From the Editor
The fourth child of Russian Jewish immigrants. A Yale medicine graduate. A snappy dresser who loved bow ties.
Dr. Aaron Beck, who died last week at the age of 100, was also a psychiatrist who significantly changed the way we treat patients and learn to treat them. Today, millions have broken the shackles of mood and anxiety problems by using cognitive behavioural therapy; residents of psychiatry learn about the Beck’s Cognitive Triad as a core part of their training.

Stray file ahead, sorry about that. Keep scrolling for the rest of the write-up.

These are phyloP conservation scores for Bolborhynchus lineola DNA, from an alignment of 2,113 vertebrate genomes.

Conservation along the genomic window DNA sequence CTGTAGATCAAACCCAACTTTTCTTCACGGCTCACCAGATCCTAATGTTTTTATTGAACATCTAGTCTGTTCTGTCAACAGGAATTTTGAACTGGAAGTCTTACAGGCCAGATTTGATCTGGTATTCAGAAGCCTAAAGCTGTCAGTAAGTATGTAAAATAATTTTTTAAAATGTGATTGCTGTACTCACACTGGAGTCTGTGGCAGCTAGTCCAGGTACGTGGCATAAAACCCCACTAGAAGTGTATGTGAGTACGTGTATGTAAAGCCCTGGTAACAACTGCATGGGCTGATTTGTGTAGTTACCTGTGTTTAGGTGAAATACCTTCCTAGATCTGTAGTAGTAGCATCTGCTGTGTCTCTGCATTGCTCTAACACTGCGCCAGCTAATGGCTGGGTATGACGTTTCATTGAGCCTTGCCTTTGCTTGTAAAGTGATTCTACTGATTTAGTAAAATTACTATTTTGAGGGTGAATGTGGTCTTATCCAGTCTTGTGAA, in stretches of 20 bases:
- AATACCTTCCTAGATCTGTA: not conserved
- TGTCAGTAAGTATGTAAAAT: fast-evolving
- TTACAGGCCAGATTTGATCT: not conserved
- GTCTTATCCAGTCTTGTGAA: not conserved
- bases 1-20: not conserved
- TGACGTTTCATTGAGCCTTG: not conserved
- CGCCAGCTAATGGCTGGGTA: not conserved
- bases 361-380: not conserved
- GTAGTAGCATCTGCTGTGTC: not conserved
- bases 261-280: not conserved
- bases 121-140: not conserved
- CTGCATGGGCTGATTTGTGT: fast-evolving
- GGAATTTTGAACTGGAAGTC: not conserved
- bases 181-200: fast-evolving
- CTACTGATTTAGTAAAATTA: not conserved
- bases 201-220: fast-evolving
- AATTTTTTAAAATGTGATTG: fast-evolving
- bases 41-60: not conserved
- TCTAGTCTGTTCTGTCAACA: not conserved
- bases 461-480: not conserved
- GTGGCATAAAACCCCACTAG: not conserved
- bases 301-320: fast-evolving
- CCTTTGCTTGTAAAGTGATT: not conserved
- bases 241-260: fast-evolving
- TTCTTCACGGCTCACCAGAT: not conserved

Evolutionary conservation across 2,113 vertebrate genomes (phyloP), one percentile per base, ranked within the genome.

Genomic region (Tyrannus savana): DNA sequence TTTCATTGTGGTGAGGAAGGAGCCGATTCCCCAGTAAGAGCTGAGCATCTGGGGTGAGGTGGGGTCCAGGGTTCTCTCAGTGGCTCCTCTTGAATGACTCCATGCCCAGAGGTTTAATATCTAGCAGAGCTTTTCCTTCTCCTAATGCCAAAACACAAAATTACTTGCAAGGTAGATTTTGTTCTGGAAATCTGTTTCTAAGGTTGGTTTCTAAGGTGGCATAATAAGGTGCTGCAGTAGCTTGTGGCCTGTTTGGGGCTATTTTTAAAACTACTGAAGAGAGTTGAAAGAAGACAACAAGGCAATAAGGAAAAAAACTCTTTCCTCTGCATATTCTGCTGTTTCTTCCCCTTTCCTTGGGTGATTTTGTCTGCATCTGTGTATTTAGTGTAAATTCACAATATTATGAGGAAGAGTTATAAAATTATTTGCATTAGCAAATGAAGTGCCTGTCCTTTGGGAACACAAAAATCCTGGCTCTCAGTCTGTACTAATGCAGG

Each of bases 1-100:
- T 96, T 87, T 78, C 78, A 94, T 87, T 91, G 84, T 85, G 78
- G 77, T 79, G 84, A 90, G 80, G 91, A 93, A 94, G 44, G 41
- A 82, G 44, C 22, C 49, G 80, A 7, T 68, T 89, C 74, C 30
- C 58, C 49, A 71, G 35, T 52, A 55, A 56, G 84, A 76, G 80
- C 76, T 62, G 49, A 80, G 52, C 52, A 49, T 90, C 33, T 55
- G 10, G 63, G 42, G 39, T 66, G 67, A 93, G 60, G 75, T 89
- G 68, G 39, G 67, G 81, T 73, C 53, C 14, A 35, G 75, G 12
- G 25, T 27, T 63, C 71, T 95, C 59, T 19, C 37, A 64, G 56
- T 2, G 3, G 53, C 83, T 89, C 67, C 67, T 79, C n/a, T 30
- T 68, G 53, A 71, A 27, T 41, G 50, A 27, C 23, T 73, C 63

I asked Dr. Ari Zaretsky, the Psychiatrist-in-Chief and Vice President Education of the Sunnybrook Health Sciences Centre, to write about him – his work and legacy. In his essay, Dr. Zaretsky notes: “His life story is that of a former psychoanalyst who rejected the dogmatism of mainstream Freudian psychoanalysis during the 1950s and 1960s and in doing so permanently changed the paradigm and transformed psychotherapy.”
For those who wish to read more about Dr. Beck, I’ve included links, including to The New York Times obituary.